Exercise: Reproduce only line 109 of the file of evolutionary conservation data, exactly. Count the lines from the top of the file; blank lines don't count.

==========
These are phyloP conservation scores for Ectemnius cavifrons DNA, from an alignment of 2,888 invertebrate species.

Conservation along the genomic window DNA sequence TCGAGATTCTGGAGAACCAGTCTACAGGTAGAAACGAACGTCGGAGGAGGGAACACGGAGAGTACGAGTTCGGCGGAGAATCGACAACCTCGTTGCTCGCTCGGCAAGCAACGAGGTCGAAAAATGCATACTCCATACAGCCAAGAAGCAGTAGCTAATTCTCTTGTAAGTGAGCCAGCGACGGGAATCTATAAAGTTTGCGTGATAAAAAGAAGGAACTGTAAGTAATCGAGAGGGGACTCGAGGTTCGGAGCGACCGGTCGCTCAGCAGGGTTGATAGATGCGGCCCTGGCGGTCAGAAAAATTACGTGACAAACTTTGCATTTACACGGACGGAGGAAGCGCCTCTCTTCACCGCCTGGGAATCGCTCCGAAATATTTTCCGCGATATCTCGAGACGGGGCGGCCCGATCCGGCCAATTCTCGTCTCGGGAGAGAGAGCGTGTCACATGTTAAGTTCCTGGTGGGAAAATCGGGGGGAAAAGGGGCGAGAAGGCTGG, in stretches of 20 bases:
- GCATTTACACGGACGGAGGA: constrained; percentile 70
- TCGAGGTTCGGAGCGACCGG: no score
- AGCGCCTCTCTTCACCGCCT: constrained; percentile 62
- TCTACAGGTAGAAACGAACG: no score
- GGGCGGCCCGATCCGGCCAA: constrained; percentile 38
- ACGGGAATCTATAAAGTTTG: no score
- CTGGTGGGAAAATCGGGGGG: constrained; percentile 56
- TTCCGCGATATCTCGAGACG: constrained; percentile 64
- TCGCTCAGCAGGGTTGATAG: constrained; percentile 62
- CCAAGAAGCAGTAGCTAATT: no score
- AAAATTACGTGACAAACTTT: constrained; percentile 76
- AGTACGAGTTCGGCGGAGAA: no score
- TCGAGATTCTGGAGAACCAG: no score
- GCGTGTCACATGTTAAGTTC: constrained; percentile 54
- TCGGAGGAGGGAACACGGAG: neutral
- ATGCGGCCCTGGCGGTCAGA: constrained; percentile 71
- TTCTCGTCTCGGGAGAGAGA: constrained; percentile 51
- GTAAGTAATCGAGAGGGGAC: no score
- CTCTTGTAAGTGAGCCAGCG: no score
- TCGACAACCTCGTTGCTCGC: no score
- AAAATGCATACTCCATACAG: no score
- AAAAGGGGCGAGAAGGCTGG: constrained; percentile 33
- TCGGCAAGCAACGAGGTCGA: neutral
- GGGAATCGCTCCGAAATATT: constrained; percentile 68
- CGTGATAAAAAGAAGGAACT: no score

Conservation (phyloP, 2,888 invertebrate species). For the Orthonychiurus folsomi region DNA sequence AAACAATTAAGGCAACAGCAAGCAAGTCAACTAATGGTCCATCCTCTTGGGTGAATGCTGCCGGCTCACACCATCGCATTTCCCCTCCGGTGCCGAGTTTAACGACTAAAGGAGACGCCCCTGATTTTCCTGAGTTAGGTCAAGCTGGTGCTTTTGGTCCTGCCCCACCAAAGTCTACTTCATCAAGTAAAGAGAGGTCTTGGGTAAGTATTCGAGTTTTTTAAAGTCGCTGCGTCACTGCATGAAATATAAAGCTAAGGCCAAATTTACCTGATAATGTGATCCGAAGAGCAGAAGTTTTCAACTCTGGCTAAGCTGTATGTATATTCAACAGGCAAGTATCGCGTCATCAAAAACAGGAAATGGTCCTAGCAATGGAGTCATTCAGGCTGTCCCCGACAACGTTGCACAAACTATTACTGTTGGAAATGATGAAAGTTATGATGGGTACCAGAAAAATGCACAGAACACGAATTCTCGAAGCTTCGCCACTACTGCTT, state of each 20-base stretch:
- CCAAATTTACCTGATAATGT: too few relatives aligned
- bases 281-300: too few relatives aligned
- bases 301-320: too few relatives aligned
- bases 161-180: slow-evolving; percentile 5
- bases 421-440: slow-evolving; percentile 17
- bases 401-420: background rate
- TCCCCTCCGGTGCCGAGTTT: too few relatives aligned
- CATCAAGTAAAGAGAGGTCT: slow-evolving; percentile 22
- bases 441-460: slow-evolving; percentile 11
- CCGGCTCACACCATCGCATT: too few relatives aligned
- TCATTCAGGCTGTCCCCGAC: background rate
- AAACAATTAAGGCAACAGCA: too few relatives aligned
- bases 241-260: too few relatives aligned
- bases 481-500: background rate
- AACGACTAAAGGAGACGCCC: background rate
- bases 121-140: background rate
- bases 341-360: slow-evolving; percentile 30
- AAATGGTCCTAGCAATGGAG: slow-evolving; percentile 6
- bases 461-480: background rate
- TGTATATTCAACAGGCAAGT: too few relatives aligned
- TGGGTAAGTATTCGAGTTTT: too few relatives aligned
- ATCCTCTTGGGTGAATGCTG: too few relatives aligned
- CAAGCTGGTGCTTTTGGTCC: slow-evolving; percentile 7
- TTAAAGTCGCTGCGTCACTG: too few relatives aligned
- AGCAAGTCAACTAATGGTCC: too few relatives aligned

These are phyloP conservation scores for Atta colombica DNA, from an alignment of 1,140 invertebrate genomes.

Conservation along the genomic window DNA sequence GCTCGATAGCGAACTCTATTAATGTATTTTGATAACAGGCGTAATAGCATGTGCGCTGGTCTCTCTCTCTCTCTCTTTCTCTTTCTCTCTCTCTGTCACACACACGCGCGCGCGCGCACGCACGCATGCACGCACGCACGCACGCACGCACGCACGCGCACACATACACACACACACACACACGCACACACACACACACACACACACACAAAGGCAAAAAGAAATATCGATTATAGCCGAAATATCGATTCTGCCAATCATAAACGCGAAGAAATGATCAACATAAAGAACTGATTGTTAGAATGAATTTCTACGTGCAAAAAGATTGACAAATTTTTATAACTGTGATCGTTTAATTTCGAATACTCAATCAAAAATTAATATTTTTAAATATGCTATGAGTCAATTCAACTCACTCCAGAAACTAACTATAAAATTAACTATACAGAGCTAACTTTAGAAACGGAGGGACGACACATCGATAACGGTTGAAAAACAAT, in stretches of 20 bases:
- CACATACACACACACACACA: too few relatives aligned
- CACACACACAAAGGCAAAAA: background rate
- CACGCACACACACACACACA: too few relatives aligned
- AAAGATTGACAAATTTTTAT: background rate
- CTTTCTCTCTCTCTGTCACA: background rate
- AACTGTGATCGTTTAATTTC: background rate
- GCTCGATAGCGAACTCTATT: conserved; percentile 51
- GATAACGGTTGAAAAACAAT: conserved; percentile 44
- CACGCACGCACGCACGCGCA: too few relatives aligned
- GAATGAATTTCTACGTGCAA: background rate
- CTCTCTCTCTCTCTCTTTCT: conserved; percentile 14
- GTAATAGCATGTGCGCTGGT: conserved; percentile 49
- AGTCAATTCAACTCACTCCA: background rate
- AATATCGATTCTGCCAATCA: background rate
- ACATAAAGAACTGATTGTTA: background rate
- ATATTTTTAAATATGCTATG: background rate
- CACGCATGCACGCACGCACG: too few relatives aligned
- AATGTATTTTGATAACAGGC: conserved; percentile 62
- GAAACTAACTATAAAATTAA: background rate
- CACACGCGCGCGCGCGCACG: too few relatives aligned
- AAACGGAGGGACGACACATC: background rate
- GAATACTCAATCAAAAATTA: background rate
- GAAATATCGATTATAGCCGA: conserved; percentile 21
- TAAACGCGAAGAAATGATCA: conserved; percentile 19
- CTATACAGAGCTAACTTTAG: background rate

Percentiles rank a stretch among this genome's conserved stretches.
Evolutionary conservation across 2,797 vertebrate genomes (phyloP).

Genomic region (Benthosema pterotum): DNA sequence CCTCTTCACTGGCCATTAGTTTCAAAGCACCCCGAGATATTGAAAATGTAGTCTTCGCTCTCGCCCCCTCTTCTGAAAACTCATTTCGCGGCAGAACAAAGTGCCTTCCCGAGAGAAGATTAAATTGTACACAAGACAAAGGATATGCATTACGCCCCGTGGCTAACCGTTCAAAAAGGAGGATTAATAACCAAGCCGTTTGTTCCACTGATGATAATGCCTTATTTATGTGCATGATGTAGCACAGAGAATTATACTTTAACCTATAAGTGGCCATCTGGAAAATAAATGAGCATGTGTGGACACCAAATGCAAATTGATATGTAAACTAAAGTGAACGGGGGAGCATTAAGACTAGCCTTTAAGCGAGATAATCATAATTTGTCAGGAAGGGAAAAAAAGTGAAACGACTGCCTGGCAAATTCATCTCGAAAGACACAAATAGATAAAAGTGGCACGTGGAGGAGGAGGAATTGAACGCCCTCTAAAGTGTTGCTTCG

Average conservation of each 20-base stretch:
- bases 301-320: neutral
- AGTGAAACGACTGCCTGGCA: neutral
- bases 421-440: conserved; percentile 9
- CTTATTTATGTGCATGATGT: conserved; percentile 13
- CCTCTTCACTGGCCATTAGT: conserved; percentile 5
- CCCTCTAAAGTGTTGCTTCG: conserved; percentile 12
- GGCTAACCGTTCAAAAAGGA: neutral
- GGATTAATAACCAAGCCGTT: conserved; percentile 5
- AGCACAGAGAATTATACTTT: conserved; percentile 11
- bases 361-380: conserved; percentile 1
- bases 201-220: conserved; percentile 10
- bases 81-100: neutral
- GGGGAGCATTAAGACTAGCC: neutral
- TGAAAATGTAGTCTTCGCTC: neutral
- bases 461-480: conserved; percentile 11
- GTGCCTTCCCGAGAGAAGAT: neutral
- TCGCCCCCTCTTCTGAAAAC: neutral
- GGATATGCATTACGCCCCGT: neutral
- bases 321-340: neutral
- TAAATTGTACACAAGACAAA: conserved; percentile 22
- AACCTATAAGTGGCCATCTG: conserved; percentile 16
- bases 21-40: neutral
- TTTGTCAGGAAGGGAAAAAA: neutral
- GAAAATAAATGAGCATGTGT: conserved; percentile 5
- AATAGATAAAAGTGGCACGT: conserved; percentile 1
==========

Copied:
- AATAGATAAAAGTGGCACGT: conserved; percentile 1